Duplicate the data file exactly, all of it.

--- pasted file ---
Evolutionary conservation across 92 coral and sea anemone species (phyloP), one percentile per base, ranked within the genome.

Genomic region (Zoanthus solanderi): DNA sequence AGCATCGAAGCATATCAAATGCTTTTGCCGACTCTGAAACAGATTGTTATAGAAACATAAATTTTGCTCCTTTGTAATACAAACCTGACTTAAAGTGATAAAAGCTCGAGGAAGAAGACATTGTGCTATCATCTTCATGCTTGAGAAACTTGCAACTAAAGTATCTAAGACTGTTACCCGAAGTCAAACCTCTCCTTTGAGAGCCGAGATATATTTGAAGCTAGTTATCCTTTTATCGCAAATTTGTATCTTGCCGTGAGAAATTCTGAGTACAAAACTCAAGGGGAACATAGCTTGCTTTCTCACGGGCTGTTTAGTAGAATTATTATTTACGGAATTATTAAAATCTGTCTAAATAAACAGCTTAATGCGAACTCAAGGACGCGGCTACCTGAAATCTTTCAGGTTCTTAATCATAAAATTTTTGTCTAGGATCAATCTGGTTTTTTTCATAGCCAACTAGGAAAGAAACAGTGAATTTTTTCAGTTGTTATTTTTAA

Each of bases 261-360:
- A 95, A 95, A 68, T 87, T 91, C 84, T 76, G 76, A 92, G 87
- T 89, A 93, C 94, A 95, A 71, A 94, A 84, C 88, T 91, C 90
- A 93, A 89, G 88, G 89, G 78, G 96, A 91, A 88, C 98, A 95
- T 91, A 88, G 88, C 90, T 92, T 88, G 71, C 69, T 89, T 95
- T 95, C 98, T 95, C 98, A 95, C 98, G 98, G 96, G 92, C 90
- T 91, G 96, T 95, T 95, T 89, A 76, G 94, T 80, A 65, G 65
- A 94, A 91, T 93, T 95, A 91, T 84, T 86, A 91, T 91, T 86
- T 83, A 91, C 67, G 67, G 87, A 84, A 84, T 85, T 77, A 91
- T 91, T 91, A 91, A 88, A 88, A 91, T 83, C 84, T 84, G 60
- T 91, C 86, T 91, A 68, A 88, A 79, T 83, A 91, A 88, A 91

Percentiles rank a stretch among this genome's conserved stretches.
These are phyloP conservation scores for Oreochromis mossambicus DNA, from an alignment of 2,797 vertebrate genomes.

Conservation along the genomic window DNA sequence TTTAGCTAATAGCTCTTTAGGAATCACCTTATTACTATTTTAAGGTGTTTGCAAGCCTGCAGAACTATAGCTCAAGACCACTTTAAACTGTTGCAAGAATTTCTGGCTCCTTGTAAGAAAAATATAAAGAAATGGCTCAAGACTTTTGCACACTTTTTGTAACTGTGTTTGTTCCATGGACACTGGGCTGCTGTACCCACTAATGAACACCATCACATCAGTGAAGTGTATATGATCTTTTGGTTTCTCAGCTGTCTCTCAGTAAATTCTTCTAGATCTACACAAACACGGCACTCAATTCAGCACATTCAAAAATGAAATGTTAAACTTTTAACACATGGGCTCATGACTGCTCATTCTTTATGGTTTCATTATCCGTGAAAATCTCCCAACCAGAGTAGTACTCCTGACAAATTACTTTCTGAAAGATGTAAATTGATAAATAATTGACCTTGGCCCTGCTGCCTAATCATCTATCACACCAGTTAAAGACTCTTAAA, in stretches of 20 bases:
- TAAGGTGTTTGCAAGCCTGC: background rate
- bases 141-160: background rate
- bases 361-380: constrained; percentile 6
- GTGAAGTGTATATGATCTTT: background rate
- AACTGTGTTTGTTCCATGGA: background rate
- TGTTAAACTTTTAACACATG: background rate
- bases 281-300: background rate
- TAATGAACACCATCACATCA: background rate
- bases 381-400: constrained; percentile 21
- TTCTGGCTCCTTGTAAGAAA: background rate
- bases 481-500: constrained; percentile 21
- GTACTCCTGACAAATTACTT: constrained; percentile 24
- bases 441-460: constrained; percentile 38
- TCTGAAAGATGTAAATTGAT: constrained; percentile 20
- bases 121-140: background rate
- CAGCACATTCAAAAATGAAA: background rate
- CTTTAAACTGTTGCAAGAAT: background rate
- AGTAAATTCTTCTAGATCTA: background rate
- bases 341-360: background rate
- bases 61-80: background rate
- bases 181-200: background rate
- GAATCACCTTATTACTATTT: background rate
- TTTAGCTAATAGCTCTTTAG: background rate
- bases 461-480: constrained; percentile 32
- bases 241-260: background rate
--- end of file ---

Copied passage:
Evolutionary conservation across 92 coral and sea anemone species (phyloP), one percentile per base, ranked within the genome.

Genomic region (Zoanthus solanderi): DNA sequence AGCATCGAAGCATATCAAATGCTTTTGCCGACTCTGAAACAGATTGTTATAGAAACATAAATTTTGCTCCTTTGTAATACAAACCTGACTTAAAGTGATAAAAGCTCGAGGAAGAAGACATTGTGCTATCATCTTCATGCTTGAGAAACTTGCAACTAAAGTATCTAAGACTGTTACCCGAAGTCAAACCTCTCCTTTGAGAGCCGAGATATATTTGAAGCTAGTTATCCTTTTATCGCAAATTTGTATCTTGCCGTGAGAAATTCTGAGTACAAAACTCAAGGGGAACATAGCTTGCTTTCTCACGGGCTGTTTAGTAGAATTATTATTTACGGAATTATTAAAATCTGTCTAAATAAACAGCTTAATGCGAACTCAAGGACGCGGCTACCTGAAATCTTTCAGGTTCTTAATCATAAAATTTTTGTCTAGGATCAATCTGGTTTTTTTCATAGCCAACTAGGAAAGAAACAGTGAATTTTTTCAGTTGTTATTTTTAA

Each of bases 261-360:
- A 95, A 95, A 68, T 87, T 91, C 84, T 76, G 76, A 92, G 87
- T 89, A 93, C 94, A 95, A 71, A 94, A 84, C 88, T 91, C 90
- A 93, A 89, G 88, G 89, G 78, G 96, A 91, A 88, C 98, A 95
- T 91, A 88, G 88, C 90, T 92, T 88, G 71, C 69, T 89, T 95
- T 95, C 98, T 95, C 98, A 95, C 98, G 98, G 96, G 92, C 90
- T 91, G 96, T 95, T 95, T 89, A 76, G 94, T 80, A 65, G 65
- A 94, A 91, T 93, T 95, A 91, T 84, T 86, A 91, T 91, T 86
- T 83, A 91, C 67, G 67, G 87, A 84, A 84, T 85, T 77, A 91
- T 91, T 91, A 91, A 88, A 88, A 91, T 83, C 84, T 84, G 60
- T 91, C 86, T 91, A 68, A 88, A 79, T 83, A 91, A 88, A 91

Percentiles rank a stretch among this genome's conserved stretches.
These are phyloP conservation scores for Oreochromis mossambicus DNA, from an alignment of 2,797 vertebrate genomes.

Conservation along the genomic window DNA sequence TTTAGCTAATAGCTCTTTAGGAATCACCTTATTACTATTTTAAGGTGTTTGCAAGCCTGCAGAACTATAGCTCAAGACCACTTTAAACTGTTGCAAGAATTTCTGGCTCCTTGTAAGAAAAATATAAAGAAATGGCTCAAGACTTTTGCACACTTTTTGTAACTGTGTTTGTTCCATGGACACTGGGCTGCTGTACCCACTAATGAACACCATCACATCAGTGAAGTGTATATGATCTTTTGGTTTCTCAGCTGTCTCTCAGTAAATTCTTCTAGATCTACACAAACACGGCACTCAATTCAGCACATTCAAAAATGAAATGTTAAACTTTTAACACATGGGCTCATGACTGCTCATTCTTTATGGTTTCATTATCCGTGAAAATCTCCCAACCAGAGTAGTACTCCTGACAAATTACTTTCTGAAAGATGTAAATTGATAAATAATTGACCTTGGCCCTGCTGCCTAATCATCTATCACACCAGTTAAAGACTCTTAAA, in stretches of 20 bases:
- TAAGGTGTTTGCAAGCCTGC: background rate
- bases 141-160: background rate
- bases 361-380: constrained; percentile 6
- GTGAAGTGTATATGATCTTT: background rate
- AACTGTGTTTGTTCCATGGA: background rate
- TGTTAAACTTTTAACACATG: background rate
- bases 281-300: background rate
- TAATGAACACCATCACATCA: background rate
- bases 381-400: constrained; percentile 21
- TTCTGGCTCCTTGTAAGAAA: background rate
- bases 481-500: constrained; percentile 21
- GTACTCCTGACAAATTACTT: constrained; percentile 24
- bases 441-460: constrained; percentile 38
- TCTGAAAGATGTAAATTGAT: constrained; percentile 20
- bases 121-140: background rate
- CAGCACATTCAAAAATGAAA: background rate
- CTTTAAACTGTTGCAAGAAT: background rate
- AGTAAATTCTTCTAGATCTA: background rate
- bases 341-360: background rate
- bases 61-80: background rate
- bases 181-200: background rate
- GAATCACCTTATTACTATTT: background rate
- TTTAGCTAATAGCTCTTTAG: background rate
- bases 461-480: constrained; percentile 32
- bases 241-260: background rate